## key[ed/nes] in!

Great news in the mail today: my revision of Keynes’ A Treatise on Probability has been accepted by the International Statistical Review! With a very nice message from the editor:

It is an excellent revision and has addressed all the important points and more. I must also compliment you on your fluid and interesting writing style. It makes for very nice reading.

(In fact, this review of Keynes’ book is my first publication in this journal. This irrelevant point of information reminds me of an equally unimportant but enjoyable discussion Andrew Gelman and I had in the IHP cafeteria last year about the merits of publishing in new journals… )

Incidentally, I needed a caption for the picture of Keynes I had included in the paper (a public domain picture taken at the inaugural meeting of the IMF’s board of governors in 1946). Since I had used the picins LaTeX package to obtain pictures within the text rather than figures, I tried the \piccaption command but kept getting the text of the caption interfering with the image. After trying for half an hour to calibrate \parpic multiple parameters, to use all options of \piccaptionoutside, &tc., I resorted to basics by adding via gimp a white  band at the bottom of the original picture. I wish I could have included the other pictures of Keynes I had found on the Internet, especially the paintings by Duncan Grant, but getting the permissions proved impossible….

### 9 Responses to “key[ed/nes] in!”

1. [...] average, ending up with the normal distribution (page 338). (This result was to be extended by J.M. Keynes to different types of estimators.) The chapter concludes with a defense of the arithmetic mean as a [...]

2. [...] interpretations of probability in a simulation book. (I am even uncertain it should be done for Bayesian statistics books.) This first chapter also includes a section on the ratio-of-uniforms method (which always [...]

3. Keynes’ Treatise is more about probability than statistics, and hence more about the interpretation of statistics than their methodology.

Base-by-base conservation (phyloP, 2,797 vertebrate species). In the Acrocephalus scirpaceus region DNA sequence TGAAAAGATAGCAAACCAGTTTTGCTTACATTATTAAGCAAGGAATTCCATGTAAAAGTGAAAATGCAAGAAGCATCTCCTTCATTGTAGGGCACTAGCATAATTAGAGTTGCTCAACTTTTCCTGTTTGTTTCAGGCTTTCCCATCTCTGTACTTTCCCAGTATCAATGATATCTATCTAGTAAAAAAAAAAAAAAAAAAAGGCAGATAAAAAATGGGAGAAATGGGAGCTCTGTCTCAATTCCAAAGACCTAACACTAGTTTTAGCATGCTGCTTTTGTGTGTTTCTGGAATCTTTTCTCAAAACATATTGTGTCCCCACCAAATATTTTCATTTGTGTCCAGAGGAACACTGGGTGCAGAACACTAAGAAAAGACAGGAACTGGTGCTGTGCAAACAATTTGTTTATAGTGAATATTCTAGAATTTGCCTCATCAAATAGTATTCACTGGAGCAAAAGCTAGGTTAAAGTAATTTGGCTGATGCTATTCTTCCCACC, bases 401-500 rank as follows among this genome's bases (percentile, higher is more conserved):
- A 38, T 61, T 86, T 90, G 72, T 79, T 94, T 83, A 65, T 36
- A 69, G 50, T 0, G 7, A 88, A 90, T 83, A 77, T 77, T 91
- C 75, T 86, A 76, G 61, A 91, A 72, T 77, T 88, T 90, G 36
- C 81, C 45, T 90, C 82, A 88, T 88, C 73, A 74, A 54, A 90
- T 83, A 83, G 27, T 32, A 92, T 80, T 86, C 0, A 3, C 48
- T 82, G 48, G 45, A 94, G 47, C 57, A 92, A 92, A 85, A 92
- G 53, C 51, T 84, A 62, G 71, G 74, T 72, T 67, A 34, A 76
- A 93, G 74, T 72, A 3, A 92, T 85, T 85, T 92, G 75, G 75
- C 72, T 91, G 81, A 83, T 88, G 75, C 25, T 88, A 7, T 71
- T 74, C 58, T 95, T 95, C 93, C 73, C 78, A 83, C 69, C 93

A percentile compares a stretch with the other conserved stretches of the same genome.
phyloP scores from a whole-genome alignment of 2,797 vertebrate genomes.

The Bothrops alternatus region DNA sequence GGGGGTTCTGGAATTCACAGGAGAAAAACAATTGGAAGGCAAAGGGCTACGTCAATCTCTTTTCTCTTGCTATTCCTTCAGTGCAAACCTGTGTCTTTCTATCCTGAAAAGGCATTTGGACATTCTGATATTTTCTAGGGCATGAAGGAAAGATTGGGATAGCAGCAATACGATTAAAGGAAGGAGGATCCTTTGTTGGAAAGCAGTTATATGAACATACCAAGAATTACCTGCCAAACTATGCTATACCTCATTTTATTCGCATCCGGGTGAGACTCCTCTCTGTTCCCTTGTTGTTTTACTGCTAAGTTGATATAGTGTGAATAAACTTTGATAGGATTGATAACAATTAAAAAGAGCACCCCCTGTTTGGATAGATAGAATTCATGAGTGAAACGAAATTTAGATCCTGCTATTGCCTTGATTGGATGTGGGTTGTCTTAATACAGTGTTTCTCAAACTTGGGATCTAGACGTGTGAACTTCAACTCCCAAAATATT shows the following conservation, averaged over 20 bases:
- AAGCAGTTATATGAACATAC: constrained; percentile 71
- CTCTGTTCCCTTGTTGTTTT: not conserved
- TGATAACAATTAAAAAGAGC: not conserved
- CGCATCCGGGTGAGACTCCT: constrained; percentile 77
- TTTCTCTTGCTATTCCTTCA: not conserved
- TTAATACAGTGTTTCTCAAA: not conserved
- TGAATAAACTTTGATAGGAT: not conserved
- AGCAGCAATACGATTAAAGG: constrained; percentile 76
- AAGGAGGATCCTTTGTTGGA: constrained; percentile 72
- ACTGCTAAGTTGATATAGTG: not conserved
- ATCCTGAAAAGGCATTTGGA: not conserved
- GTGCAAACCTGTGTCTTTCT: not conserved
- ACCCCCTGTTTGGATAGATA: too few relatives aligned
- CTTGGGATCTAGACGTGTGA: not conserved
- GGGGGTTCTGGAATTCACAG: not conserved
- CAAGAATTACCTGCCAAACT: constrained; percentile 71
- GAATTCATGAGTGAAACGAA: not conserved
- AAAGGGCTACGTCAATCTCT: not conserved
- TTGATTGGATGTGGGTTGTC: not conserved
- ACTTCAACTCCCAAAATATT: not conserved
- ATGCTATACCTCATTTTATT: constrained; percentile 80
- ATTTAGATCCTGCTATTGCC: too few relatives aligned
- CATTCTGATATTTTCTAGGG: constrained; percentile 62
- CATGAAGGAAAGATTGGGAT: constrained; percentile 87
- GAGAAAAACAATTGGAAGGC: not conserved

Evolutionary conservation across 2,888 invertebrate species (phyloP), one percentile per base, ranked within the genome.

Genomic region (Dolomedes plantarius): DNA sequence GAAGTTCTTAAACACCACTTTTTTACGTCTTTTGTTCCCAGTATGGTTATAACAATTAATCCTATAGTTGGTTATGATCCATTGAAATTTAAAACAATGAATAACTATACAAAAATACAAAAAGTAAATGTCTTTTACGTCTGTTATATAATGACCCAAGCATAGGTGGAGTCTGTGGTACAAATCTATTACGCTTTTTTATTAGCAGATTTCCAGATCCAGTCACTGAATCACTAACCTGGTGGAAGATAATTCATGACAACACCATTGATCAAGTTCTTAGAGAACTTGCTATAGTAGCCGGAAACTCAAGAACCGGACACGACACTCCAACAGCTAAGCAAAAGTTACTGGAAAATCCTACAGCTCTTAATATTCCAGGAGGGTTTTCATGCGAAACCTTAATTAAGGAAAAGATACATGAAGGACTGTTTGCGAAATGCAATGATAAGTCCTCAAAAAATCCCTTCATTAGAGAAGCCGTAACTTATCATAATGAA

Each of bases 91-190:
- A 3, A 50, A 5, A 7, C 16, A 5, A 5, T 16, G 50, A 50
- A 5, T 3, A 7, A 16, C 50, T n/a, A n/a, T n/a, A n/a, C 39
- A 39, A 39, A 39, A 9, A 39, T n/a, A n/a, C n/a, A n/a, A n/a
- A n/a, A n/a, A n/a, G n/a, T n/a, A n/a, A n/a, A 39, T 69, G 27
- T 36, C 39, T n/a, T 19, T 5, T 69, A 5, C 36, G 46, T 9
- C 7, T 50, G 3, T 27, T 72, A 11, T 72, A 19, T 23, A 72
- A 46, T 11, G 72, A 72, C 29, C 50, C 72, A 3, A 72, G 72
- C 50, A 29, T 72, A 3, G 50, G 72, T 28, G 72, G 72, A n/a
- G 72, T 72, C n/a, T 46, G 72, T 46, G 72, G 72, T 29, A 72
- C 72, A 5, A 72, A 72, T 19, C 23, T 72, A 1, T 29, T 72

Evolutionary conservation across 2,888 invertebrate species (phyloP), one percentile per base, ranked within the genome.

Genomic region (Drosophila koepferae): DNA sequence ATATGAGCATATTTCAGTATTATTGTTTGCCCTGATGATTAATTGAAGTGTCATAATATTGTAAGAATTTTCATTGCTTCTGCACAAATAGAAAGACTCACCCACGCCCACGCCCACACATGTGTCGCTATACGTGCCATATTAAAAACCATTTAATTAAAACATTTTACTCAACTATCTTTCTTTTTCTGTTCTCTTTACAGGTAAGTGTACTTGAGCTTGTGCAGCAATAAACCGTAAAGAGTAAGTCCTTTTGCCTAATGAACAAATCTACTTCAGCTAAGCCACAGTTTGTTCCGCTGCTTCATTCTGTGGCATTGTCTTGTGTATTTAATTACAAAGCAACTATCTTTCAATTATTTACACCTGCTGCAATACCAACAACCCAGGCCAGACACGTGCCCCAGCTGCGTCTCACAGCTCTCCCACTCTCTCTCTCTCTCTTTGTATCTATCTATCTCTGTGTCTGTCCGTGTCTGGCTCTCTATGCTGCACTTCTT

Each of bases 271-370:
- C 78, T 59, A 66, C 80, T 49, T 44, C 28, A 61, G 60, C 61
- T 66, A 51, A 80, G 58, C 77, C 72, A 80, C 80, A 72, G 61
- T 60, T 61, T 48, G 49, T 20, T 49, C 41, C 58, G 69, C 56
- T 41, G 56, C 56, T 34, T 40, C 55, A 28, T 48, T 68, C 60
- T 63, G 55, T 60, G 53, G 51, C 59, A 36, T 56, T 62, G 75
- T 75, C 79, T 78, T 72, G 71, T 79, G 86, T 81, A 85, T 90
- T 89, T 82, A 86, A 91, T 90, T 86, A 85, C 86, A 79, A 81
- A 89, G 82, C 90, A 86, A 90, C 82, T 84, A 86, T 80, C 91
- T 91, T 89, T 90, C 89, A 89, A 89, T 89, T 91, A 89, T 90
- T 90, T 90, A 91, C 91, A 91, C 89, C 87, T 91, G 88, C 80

In your research, did you come across an explanation of Keynes’ influence from or of Whitehead, or of Knox, Turing or Good at Bletchley Park?

• There is very little about probability theory in Keynes’ book. The whole exercise is more at a philosophical level than at a methodological level, however it seems to me and this was the core of my review that Keynes was looking back in time rather than forward. I never looked at the Bletchley Park group (so far!)…

• Xi’an, Keynes’ book is more about probability in the sense of Boole rather than the modern sense. My involvement in analysis of various kinds has mostly been when there has been a problem. This has almost always because a concept or method was being applied well out of its proper range. For probability the assumption of comparability is most often wrong. For statistics it is the assumption of stationarity. Keynes and Whitehead (and later Prigogine) give the most useful accounts that I have come across. I am putting some of my notes on my blog. I am working my way around to Jack Good, who builds on Keynes in connection with ‘stuttering’ mechanisms. Anecdotally, these are still a challenge for conventional statistics, but I haven’t gone into it in detail.

4. [...] not truly exist and were clearly mixed in most researchers’ mind (as shown by the titles of Keynes‘ and Jeffreys‘ [...]

5. [...] readings made me think afresh about the nature of probability, a debate that put me off so much in Keynes (1921) and even in Jeffreys (1939). From a mathematical perspective, there is only one “kind” [...]

6. [...] on lectures from the past years, from those on the diverse notions of probability (Jeffreys, Keynes, von Mises, and Burdzy) to those on scientific discovery (mostly Seber‘s, and the promising [...]

7. [...] week, I received a box of books from the International Statistical Review, for reviewing them. I thus grabbed the one whose title was most appealing to me, namely Bayesian [...]